Maria Monroy (13:13):

You’re one of the only firms using Hub Spot. You’re probably also using it for your newsletter?

Brett Schreiber (13:18):

Yeah, we use it for all things. Something we had to work to make everything talk together, because we brought different groups together, we brought different practices together. That, too, remains a work in progress, but we’ve made a tremendous effort to, going forward, be very intentional about it, and it’s obviously key. You got to have the data, you’ve got to have the contacts, and then it’s a matter of what you do with it. We’ve definitely made some steps, we’ve been intentional, we’ve been iterative in how we’ve approached it, but we need to do a better job.

Maria Monroy (13:50):

Progress, not perfection.

Brett Schreiber (13:51):


Maria Monroy (13:52):

Yeah, that’s crucial. You have four kids, right?

Brett Schreiber (13:57):

I do.

Maria Monroy (13:58):

You’re running this huge firm and you have four kids, so you’re busy.

Brett Schreiber (14:01):


Maria Monroy (14:03):

What’s that like?

Brett Schreiber (14:04):

It’s fun. My wife, who’s a psychologist by trade, but has been a stay at home mom for the last 10 years, because every two years we keep having children, and then after the fourth one we went out and got a golden retriever puppy.

Maria Monroy (14:19):

She must be a saint.

Brett Schreiber (14:22):

She is, and she works way harder than I do.

Maria Monroy (14:25):

I’m sure she does.

Brett Schreiber (14:25):

Yeah, it’s not even-

Maria Monroy (14:27):

Four kids and a dog, that sounds like a lot.

Brett Schreiber (14:30):

It’s no joke. Just the fact that we got here this weekend without anyone, there is an actual Excel spreadsheet that had to be created just so that grandma was able to get everyone to where they need to go, to their various events, back and forth to school, and just to basically keep everyone alive for 48 hours. It’s a heavy lift. What I always say is, with four kids and all the stuff that we’ve got going on, when it’s good, it’s the greatest thing ever; when it’s bad, it is a shit show of epic proportions. But on balance, it’s a lot more good than it isn’t, so it works.

Maria Monroy (15:12):

Talk about processes, there’s a spreadsheet for the kids.

Brett Schreiber (15:15):

Dude, we’ve never had to do that, but they’re all old enough now, and now that the world has reopened, they’ve all got stuff. That was one of the interesting things about Covid, which is actually interesting from the law firm build out perspective. We did this during Covid, or at least started it during Covid, and that was actually one of the blessings of that time, because it allowed us to pause. The great pause was really great for our business development side. Again, I’m using going trial to trial and I don’t have the time to sit and focus on those kinds of things. With the courthouses closed for a year, we were able to do that. It was the same thing with my kids, I worked from home for a year and a half.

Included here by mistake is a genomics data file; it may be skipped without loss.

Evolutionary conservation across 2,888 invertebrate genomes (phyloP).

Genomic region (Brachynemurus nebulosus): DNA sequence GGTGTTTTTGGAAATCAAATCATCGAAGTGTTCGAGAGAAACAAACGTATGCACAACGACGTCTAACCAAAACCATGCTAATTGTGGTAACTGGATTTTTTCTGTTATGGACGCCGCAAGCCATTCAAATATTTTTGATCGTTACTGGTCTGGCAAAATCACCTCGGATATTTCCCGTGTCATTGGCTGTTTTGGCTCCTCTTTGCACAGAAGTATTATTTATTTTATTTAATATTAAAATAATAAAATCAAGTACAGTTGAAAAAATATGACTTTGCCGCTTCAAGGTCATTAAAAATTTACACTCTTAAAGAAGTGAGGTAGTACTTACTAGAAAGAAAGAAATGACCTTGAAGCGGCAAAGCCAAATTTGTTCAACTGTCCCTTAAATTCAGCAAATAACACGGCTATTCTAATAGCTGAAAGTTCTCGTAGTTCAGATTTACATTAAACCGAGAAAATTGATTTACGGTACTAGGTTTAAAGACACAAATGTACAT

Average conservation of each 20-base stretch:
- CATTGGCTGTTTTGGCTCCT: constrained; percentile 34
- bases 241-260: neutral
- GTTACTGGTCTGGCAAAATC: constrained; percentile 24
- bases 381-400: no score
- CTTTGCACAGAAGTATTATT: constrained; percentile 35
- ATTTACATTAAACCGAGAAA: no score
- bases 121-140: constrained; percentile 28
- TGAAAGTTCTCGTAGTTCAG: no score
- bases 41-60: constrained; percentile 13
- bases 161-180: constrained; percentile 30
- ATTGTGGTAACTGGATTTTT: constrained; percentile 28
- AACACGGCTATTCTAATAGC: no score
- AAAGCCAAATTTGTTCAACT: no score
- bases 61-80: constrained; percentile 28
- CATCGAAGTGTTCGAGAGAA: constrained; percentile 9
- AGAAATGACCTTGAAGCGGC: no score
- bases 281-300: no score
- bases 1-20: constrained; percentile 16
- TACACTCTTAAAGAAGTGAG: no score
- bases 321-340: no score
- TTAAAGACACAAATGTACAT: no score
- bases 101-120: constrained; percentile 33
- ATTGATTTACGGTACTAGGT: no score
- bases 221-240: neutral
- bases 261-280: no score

I got to have lunch with my kids 95% of the time, and that is something that I know I will never be able to do again. While I recognize that, that is a statement of privilege, that I was able to do those things, it was a difficult time for a lot of people. It’s not as if every day was Disneyland at my house during all of this, but it really gave us the opportunity to really be intentional about what we do as lawyers, what we do as business owners, what we were doing as parents, and just be present, and reevaluate. Like I said, there was definitely some lemons in all of that, but there was absolutely some lemonade to get squeezed out.

Maria Monroy (16:53):

Absolutely. I think it was a scary time, but it was also a special time. In a weird way, there was something… and I get it, I get that it was an awful time for a lot of people, but my experience was that there was some magic to it.

Brett Schreiber (17:07):


Maria Monroy (17:09):

I remember three months into it, I was like, okay, this isn’t going away, and I don’t want to come out of this and say that I didn’t do something new, that I didn’t become more knowledgeable, that I didn’t become better. One of the things that I did during Covid, is I started working out. I never worked out my whole life, and now I’m addicted to it, I went this morning. It’s been two years now, I love it.

Brett Schreiber (17:34):

We are nothing but a consequence of our habits and we are simply a byproduct of what our habits are, personally and professionally. I agree. I would like to say I worked out every day during Covid. I started drinking a lot, for a period-

Maria Monroy (17:48):